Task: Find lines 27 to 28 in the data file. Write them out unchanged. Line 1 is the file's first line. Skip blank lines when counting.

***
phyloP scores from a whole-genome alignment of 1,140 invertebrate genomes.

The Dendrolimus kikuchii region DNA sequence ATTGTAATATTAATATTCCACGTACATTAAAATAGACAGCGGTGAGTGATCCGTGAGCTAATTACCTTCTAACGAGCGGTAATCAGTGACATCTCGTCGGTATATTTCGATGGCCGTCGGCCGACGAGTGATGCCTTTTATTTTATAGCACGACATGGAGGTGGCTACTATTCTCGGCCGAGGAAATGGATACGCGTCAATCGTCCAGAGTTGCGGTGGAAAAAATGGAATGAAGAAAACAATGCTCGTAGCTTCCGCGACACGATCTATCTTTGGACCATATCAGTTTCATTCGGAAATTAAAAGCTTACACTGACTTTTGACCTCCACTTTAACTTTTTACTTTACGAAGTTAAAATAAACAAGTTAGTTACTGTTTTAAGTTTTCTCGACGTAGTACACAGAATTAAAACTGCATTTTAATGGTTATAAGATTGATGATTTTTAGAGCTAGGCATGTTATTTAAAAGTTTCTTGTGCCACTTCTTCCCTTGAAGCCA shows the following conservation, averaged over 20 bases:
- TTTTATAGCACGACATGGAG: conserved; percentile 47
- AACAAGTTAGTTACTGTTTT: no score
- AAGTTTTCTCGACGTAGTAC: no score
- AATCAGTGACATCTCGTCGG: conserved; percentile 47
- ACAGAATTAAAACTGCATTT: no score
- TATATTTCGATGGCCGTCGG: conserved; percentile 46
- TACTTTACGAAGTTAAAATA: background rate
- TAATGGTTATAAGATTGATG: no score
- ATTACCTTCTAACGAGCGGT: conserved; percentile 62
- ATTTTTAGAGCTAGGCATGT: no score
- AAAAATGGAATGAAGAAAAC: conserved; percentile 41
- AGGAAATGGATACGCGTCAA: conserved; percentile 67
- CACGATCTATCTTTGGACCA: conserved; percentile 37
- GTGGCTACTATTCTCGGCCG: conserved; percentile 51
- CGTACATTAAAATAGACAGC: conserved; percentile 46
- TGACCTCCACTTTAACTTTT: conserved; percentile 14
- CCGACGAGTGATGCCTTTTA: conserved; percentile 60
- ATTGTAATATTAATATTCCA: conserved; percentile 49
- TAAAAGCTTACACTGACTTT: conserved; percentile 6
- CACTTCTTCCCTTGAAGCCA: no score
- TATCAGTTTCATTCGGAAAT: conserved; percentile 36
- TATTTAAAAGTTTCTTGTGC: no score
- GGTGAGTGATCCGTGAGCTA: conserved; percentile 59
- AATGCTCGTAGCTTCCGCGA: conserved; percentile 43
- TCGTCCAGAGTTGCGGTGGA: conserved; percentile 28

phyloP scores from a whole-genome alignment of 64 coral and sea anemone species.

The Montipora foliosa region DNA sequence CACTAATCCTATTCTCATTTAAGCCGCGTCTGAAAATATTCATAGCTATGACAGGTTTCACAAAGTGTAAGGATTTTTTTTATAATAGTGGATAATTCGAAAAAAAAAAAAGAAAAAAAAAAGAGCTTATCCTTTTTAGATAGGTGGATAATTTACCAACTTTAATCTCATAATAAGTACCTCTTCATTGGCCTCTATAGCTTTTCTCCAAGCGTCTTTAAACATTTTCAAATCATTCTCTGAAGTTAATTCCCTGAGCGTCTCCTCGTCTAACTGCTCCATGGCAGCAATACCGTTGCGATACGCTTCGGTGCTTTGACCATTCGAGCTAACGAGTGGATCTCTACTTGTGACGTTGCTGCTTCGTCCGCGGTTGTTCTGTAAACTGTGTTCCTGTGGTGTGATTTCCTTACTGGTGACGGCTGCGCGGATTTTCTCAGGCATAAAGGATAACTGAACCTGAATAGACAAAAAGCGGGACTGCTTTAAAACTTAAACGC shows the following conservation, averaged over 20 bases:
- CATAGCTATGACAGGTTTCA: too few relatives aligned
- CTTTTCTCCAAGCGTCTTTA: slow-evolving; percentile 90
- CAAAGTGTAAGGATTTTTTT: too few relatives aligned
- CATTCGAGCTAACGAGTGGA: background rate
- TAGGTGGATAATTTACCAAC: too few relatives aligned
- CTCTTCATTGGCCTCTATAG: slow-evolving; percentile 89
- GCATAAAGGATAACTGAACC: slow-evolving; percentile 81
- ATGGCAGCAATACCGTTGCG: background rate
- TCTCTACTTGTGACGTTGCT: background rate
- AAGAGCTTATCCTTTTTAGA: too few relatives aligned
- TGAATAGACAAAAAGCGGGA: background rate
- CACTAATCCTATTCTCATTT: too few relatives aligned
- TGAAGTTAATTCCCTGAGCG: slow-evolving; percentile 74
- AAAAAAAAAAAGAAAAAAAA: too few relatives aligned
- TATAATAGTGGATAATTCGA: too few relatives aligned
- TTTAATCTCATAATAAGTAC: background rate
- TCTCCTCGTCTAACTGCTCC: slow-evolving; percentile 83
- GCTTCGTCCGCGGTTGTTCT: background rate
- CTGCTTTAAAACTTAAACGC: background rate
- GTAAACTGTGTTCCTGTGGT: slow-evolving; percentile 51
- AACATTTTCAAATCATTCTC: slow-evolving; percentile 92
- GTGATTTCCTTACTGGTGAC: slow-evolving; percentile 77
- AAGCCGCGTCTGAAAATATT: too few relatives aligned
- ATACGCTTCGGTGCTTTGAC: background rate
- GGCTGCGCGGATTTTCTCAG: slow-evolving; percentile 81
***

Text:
- TCGTCCAGAGTTGCGGTGGA: conserved; percentile 28

phyloP scores from a whole-genome alignment of 64 coral and sea anemone species.